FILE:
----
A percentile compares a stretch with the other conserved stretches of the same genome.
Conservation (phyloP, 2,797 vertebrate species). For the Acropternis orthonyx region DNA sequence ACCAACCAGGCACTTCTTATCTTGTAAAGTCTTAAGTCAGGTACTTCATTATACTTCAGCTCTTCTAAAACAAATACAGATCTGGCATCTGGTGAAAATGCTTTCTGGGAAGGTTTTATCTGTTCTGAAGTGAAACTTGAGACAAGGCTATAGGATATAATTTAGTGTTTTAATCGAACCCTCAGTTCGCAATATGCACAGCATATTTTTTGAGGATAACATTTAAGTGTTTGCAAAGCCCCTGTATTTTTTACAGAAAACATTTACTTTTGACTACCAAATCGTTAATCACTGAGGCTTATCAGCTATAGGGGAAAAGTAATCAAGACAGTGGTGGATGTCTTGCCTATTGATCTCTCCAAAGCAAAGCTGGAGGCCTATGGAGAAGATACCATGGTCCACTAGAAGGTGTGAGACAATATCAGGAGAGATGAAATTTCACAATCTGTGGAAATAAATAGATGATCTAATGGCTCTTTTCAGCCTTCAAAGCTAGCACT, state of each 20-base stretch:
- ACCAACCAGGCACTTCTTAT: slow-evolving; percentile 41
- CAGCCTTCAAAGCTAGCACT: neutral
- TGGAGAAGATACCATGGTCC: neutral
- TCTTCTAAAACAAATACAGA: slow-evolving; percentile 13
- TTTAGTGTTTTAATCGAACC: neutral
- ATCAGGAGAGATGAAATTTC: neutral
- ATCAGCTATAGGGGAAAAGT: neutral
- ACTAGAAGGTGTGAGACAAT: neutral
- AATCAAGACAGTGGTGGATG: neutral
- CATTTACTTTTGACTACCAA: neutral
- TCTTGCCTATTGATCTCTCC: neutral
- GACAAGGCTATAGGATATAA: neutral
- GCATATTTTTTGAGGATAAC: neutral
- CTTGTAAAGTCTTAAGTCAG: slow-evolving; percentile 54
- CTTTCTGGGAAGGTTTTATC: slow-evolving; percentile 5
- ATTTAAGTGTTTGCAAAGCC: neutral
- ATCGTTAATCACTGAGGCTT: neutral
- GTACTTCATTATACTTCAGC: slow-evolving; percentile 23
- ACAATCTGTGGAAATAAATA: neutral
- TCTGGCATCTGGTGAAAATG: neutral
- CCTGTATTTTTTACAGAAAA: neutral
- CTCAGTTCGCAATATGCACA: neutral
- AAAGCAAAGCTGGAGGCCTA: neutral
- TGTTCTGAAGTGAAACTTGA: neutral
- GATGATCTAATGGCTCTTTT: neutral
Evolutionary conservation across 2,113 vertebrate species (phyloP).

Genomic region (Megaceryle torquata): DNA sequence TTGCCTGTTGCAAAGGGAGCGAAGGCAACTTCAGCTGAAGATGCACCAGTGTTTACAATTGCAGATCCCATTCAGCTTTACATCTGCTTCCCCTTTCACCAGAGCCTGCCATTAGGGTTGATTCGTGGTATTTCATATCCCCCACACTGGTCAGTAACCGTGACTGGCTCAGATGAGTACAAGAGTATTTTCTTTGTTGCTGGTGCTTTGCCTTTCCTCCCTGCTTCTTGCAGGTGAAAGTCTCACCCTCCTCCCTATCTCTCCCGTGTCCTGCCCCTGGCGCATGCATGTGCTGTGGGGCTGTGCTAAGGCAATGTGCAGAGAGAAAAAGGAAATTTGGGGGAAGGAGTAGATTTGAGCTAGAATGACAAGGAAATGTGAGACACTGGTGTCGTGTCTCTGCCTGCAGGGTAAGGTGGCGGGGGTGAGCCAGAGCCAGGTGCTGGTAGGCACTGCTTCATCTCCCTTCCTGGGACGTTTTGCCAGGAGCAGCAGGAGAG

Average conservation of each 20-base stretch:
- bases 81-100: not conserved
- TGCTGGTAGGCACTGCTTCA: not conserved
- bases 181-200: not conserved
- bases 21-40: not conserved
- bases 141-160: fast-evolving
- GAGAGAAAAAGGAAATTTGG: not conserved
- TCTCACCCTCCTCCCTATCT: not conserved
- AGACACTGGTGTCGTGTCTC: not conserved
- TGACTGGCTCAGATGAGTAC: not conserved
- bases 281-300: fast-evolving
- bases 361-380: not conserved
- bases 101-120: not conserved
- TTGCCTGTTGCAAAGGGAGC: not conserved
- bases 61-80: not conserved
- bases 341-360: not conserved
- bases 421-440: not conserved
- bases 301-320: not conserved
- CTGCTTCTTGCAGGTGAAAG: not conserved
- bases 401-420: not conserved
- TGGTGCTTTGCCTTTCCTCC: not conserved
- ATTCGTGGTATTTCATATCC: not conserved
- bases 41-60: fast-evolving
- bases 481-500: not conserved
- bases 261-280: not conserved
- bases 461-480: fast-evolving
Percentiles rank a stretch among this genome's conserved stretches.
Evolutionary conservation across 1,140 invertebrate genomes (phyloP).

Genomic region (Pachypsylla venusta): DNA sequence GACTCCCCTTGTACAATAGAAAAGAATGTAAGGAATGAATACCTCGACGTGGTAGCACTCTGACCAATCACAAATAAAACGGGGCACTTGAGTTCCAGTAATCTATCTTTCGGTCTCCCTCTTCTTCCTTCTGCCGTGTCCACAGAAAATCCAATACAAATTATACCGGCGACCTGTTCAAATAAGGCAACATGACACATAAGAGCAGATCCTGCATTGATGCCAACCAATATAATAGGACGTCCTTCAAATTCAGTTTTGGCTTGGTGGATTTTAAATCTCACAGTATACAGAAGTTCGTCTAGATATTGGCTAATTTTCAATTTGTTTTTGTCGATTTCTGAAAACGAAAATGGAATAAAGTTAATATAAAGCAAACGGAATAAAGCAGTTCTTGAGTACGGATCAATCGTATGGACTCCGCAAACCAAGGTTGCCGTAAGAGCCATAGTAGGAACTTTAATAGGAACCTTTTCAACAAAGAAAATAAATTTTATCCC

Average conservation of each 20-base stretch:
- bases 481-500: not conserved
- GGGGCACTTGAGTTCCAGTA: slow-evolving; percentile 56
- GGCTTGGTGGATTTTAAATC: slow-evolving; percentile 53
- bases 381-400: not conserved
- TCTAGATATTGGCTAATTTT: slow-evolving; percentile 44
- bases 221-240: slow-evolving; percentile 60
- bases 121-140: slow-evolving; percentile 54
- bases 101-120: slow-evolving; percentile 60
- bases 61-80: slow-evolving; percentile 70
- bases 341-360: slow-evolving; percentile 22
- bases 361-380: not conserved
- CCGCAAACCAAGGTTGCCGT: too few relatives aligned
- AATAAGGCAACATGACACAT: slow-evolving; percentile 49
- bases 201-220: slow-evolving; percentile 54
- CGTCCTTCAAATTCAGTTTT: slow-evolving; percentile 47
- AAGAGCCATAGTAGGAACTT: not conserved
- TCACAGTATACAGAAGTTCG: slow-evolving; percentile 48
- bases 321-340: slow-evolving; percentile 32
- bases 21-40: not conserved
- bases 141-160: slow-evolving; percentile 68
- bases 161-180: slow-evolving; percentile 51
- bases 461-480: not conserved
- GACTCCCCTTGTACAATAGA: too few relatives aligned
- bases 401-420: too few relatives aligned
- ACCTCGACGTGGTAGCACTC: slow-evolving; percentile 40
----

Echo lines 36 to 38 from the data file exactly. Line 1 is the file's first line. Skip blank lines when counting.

- GAGAGAAAAAGGAAATTTGG: not conserved
- TCTCACCCTCCTCCCTATCT: not conserved
- AGACACTGGTGTCGTGTCTC: not conserved